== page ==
DivisionDescriptionShow
WarwickWarwick Parish is one of the nine parishes of Bermuda. It is named for Robert Rich, 2nd Earl of Warwick (1587-1658). It is located in the central south of the island chain, occupying part of the main island to the southeast of the Great Sound, the large expanse of water which dominates the geography of western Bermuda, and also a number of islands which lie within that sound. It is joined to Southampton Parish in the southwest, and to Paget Parish in the northeast. As with most of Bermuda's parishes, it covers just over 2.3 square miles (about 6.0 km² or 1500 acres).Show on map
SouthamptonSouthampton Parish is one of the nine parishes of Bermuda. It is named for Henry Wriothesley, 3rd Earl of Southampton (1573-1624). It is located in the southwest of the island chain, occupying all of the western part of the main island, except for the westernmost tip (which is part of Sandys Parish). It includes the chain's southernmost point, and its north coast comprises much of the coast of the Little Sound (an arm of the Great Sound, the large expanse of water which dominates the geography of western Bermuda). in the east it is joined to Warwick Parish. As with most of Bermuda's parishes, it covers just over 2.3 square miles (about 6.0 km² or 1500 acres).Show on map
Smith's ParishSmith's Parish is one of the nine parishes of Bermuda. It is named for English aristocrat Sir Thomas Smith/Smythe (1558-1625).Show on map
SandysSandys Parish (/ˈsændz/ SANDZ) is one of the nine parishes of Bermuda. It is named for English aristocrat Sir Edwin Sandys (1561–1629), and hence there is no apostrophe in the name. It is located in the south west of the island chain, occupying the three islands of Ireland Island, Boaz Island, and the larger Somerset Island, as well as a small part of the main island of Bermuda. These islands make up the western coast of the Great Sound, the large expanse of water which dominates the geography of western Bermuda, where it is joined to Southampton parish. Like most other parishes in Bermuda, it covers 2.3 square miles (about 6.0 km² or 1500 acres).Show on map
Saint George's ParishSt. George's Parish is one of the nine parishes of Bermuda. It is named after the founder of the Bermuda colony, Admiral Sir George Somers. It is located in the north-easternmost part of the island chain, containing a small part of the main island around Tucker's Town and the Tucker's Town Peninsula, as well as the island of St. George, and many smaller islands, notably Coney, Paget, Nonsuch, Castle, and Smith's Islands. Natural features in St. George's include Castle Harbour, St. George's Harbour, St. David's Head, Tobacco Bay, and Ferry Reach.Show on map
Saint GeorgeSt. George's (formally, the Town of St. George, or St. George's Town), located on the island and within the parish of the same names, settled in 1612, was the first permanent English settlement on the islands of Bermuda. It is often described as the third successful English settlement in the Americas, after St. John's, Newfoundland, and Jamestown, Virginia. In fact, although English fishermen had begun setting up seasonal camps in Newfoundland in the 16th Century, they were expressly forbidden from establishing permanent settlements, and the town of St. John's was not established until circa 1620. Jamestown, also, did not exist until 1607. Prior to that, its settlers were obliged to live within James Fort. St. George's, claimed to be the oldest continuously-inhabited English town in the NeShow on map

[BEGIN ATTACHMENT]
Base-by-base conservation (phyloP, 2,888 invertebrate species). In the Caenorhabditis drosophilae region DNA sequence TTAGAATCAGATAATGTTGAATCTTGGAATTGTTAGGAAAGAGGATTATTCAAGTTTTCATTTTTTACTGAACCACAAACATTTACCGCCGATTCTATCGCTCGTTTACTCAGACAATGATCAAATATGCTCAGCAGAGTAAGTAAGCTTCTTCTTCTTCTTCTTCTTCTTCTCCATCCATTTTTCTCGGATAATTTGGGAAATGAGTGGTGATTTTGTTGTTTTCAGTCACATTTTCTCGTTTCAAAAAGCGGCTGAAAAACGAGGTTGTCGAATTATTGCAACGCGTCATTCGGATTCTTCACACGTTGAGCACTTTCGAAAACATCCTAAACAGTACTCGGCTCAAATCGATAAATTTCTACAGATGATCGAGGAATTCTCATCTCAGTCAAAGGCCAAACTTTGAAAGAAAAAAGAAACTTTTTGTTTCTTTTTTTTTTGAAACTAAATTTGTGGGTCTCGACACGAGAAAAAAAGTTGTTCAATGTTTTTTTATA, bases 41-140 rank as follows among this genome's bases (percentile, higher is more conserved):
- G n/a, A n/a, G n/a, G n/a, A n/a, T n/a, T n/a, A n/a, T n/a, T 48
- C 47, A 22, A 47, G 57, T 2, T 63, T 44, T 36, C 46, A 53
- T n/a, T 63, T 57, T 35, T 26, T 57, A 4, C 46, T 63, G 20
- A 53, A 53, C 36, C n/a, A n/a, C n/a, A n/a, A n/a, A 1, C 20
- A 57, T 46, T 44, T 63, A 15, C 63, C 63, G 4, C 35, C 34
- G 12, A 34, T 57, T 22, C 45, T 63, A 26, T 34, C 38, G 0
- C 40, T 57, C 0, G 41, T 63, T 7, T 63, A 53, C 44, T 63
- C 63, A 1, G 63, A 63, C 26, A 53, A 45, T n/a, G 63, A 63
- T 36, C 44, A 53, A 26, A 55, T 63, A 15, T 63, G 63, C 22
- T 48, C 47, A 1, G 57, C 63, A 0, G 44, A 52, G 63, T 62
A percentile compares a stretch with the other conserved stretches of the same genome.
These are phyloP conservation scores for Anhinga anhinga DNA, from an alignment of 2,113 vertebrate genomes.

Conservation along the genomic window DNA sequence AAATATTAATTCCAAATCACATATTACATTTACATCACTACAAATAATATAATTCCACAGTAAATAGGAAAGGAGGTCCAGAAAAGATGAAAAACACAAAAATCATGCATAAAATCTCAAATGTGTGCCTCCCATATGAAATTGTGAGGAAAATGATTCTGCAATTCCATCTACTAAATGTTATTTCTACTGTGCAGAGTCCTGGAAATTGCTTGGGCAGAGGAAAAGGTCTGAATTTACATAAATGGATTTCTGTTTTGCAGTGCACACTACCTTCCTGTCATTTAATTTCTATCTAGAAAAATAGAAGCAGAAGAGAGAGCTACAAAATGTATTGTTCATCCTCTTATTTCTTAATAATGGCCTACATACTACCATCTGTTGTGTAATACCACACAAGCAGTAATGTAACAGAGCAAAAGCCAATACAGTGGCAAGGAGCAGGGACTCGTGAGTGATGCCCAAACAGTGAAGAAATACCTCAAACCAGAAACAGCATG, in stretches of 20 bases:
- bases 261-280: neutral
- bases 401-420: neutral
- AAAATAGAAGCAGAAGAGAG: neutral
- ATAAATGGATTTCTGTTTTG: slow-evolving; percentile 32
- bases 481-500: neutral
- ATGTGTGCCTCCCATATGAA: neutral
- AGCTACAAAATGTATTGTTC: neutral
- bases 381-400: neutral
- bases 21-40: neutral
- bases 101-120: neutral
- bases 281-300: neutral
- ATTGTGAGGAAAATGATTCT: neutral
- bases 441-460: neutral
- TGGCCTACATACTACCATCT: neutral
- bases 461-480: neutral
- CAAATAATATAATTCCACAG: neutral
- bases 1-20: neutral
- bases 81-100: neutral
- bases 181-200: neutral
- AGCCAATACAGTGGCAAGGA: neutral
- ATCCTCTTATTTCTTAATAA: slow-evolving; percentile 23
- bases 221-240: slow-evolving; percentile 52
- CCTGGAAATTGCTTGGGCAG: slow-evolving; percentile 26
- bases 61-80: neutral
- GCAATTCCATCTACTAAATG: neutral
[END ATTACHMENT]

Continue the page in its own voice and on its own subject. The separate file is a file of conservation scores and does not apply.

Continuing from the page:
PembrokePembroke Parish is one of the nine parishes of Bermuda. It is named after English aristocrat William Herbert, 3rd Earl of Pembroke (1580-1630). It occupies most of the short peninsula which juts from the central north coast of Bermuda's main island, and surrounds the city of Hamilton on three sides (the fourth being taken up by the shore of Hamilton Harbour). As such, its shape bears some passing resemblance to the county of Pembrokeshire in Wales. The peninsula juts into the eastern side of the Great Sound, the large expanse of water which dominates the geography of western Bermuda. In the east, Pembroke meets Devonshire Parish. As with most of Bermuda's parishes, it covers just over 2.3 square miles (about 6.0 km² or 1500 acres).Show on map
PagetPaget Parish is one of the nine parishes of Bermuda. It is named for William Paget, 4th Baron Paget de Beaudesert (1572–1629). The parish is located in the central south of the island chain, immediately south of Hamilton Harbor on the main island. It is joined to Warwick Parish in the southwest, and Devonshire Parish in the northeast. As with most of Bermuda's parishes, it covers just over 2.3 square miles (about 6.0 km² or 1500 acres).Show on map
HamiltonHamilton Parish (originally Bedford Parish) is one of the nine parishes of Bermuda. It was renamed for Scottish aristocrat James Hamilton, 2nd Marquess of Hamilton (1589-1625) when he purchased the shares originally held in the Virginia Company by Lucy, Countess of Bedford. Natural features in Hamilton include Flatt's Inlet, Trunk Island, Shelly Bay, Bailey's Bay, Mangrove Lake, Trott's Pond, Crystal Cave, Castle Harbor, and The Causeway, which links Hamilton with St. George's Parish.Show on map
Hamilton city(This article is about the City of Hamilton. For Hamilton parish, see Hamilton Parish, Bermuda.) Hamilton is the capital of the British Overseas Territory of Bermuda. It is the territory's financial centre and a major port and tourist destination. Its population of 1,010 (2010) is one of the smallest of any capital city.Show on map
DevonshireDevonshire Parish is one of the nine parishes of Bermuda. Originally named \Cavendish Tribe\ and later \Devonshire Tribe. It is named for William Cavendish, 1st Earl of Devonshire (1552–1626). He had never visited Bermuda himself, despite a parish being named after him. Devonshire Redoubt, on Castle Island, one of the Castle Harbour fortifications of St. George's Parish, was also named after him.Show on map